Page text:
In the subsequent episodes, it was revealed that Blanche had unexpectedly been offered a free holiday in Portugal with her friend, May, from the one o'clock club, and that Blanche had accepted. She left off-screen, but remained in touch with the Barlows frequently by telephone. She was expected to return on 3 May; however, when Peter went to collect her at the airport, she had not caught her flight. Ken rang May's son, only to be told that Blanche had died earlier that day. Ken then broke the news to a devastated Deirdre. The following episode, May (June Whitfield) arrived and explained how Blanche had met, fallen in love and had become engaged to a man named Arnold. She was planning to tell Deirdre about him upon her return.

At her funeral, her granddaughter Tracy Barlow got a day release so she can attend. However, she caused a fight with Becky McDonald (Katherine Kelly) over her daughter Amy (Elle Mulvaney), and had to be taken away. Many of her friends from the One o'clock club attended her funeral and Simon's granddad George Wilson had left her flowers at her funeral, although Peter Barlow wasn't happy because George tried to take Simon away from him. Blanche was eventually buried and everyone toasted to her in the Rovers, even her old friend Archie.

At her will-reading, the following were left:

  • Her dog Eccles to Ken; she said he shouldn't try and take Eccles to theatres or libraries;
  • Her jewellery to daughter Deirdre, as she knew Deirdre had had her eye on them for some time;
  • Her music box to her great-granddaughter Amy, although it is broken;
  • Her late husband Donald's fobwatch to her great-grandson Simon;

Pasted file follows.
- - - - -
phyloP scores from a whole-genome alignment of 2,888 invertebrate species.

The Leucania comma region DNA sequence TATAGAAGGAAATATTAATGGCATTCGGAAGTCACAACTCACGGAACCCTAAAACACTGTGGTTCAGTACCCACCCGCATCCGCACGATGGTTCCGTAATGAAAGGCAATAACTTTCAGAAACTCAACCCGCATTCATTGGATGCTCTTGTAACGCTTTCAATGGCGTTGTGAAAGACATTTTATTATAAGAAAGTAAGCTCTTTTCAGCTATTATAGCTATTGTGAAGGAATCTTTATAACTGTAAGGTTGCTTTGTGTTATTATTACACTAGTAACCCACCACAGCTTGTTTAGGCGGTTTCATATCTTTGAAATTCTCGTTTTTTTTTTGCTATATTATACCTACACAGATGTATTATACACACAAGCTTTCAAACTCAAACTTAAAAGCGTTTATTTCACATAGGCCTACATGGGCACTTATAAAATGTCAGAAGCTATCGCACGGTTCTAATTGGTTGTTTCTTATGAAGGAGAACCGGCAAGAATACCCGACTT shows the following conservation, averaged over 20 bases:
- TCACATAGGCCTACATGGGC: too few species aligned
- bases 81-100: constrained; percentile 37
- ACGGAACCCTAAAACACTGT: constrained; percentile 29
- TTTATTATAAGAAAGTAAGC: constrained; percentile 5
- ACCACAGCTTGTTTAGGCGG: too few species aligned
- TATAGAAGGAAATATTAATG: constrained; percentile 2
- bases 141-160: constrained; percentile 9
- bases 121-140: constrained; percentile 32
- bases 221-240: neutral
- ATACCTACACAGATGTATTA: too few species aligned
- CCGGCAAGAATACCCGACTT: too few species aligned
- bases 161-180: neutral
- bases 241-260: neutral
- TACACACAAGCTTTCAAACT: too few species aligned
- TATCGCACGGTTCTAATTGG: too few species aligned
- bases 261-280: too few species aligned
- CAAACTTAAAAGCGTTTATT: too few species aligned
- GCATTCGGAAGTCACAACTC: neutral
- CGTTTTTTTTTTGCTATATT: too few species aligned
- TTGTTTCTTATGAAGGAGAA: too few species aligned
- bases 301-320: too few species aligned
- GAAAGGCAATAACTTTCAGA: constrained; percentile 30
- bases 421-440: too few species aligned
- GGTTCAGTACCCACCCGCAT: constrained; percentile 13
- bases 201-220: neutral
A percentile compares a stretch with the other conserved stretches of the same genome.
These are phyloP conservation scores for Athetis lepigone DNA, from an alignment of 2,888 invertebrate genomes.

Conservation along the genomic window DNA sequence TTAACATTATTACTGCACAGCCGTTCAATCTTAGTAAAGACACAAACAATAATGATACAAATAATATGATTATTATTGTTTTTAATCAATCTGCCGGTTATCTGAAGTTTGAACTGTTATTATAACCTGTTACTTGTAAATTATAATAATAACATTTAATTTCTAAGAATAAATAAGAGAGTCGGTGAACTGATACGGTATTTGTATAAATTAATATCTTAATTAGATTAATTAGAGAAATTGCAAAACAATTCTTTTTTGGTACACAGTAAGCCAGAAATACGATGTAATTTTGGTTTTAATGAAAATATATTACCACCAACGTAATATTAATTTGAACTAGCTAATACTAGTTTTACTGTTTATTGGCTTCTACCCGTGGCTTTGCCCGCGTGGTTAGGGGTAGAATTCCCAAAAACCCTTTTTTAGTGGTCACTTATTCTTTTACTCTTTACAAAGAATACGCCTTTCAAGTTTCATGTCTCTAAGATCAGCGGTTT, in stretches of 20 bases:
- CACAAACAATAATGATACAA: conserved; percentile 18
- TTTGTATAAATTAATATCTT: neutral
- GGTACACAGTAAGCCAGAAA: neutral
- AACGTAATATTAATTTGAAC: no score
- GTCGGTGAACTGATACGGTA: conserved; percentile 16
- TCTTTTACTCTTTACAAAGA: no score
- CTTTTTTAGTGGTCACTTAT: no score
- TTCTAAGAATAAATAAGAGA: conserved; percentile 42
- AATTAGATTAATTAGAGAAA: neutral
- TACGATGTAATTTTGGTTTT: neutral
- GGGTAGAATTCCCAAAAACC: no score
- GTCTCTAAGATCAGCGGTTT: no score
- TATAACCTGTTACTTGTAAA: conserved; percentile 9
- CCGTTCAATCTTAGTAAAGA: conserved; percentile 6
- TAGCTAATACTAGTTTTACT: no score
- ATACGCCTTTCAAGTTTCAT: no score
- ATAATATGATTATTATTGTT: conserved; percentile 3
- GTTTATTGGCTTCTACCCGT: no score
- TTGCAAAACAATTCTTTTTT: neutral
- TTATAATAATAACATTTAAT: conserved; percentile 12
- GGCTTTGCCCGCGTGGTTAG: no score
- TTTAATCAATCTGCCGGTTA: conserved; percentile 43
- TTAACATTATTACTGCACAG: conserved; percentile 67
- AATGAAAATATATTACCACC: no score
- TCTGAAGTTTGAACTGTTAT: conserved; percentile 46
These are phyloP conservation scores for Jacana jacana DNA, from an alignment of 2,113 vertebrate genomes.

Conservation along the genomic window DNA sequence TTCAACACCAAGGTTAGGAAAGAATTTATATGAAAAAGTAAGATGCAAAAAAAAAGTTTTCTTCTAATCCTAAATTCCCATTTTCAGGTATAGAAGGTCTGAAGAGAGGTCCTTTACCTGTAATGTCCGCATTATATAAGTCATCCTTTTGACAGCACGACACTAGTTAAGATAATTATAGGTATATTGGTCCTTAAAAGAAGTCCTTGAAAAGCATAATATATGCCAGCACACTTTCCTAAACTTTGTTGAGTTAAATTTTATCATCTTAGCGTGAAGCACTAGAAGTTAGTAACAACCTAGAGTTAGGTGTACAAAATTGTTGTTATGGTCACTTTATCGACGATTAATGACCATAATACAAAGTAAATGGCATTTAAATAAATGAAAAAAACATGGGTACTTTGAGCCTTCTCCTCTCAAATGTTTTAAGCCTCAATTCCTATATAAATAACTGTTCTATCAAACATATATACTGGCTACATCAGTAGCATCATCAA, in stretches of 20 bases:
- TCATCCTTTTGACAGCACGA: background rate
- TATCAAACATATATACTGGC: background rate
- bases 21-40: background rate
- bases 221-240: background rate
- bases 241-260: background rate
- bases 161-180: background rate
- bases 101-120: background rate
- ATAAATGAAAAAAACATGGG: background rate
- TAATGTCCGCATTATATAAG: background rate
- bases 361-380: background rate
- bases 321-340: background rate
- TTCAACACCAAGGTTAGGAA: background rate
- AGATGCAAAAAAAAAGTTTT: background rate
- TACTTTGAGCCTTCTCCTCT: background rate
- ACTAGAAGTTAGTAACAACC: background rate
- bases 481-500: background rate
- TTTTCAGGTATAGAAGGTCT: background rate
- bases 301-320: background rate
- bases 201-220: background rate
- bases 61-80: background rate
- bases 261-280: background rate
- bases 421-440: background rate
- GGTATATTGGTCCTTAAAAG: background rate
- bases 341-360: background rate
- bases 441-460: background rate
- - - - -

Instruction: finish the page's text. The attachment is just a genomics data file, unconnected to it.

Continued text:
• The fact that she had all the knowledge and he will always know that, to Norris;
  • Her house and £14,000 savings to her granddaughter Tracy.


Blanche has been well received by critics and Coronation Street fans. TV critic Patrick Freyne has said of the character: "...Blanche is all curmudgeonly gallows humour and insensitivity; she gets all the best one liners...." In the same article he also praised the quality of writing for the older characters on Coronation Street: "with all the young people wandering around on TV nowadays, with their slang, texting and hippity-hop, it's great to see Coronation Street can still write fantastic older characters. There's prissy, kvetching Norris, long-suffering Rita and saintly Emily. But best of all there's Blanche Hunt, played by Maggie Jones, mother of Deirdre (formerly of the huge glasses) and tormentor of Deirdre's husband Ken..."[10] BBC News named Blanche "Weatherfield's best-loved battle-axe", praising her "brutal honesty and withering put-downs".[11] The Daily Mirror lauded Jones' "superb comic timing" in the role.[2] At the 2005 and 2008 British Soap Awards, Maggie Jones won the award for "Best Comedy Performance" for her role as Blanche.[12] She also won "Funniest Performance" at the 2009 Inside Soap awards. Jones commented at the time that she did not find Blanche funny, explaining:

"Skirt no bigger than a belt, too much eyeliner, and roots as dark as her soul."

Blanche on Weatherfield resident Liz McDonald, an example of her "blunt one-liners".[13]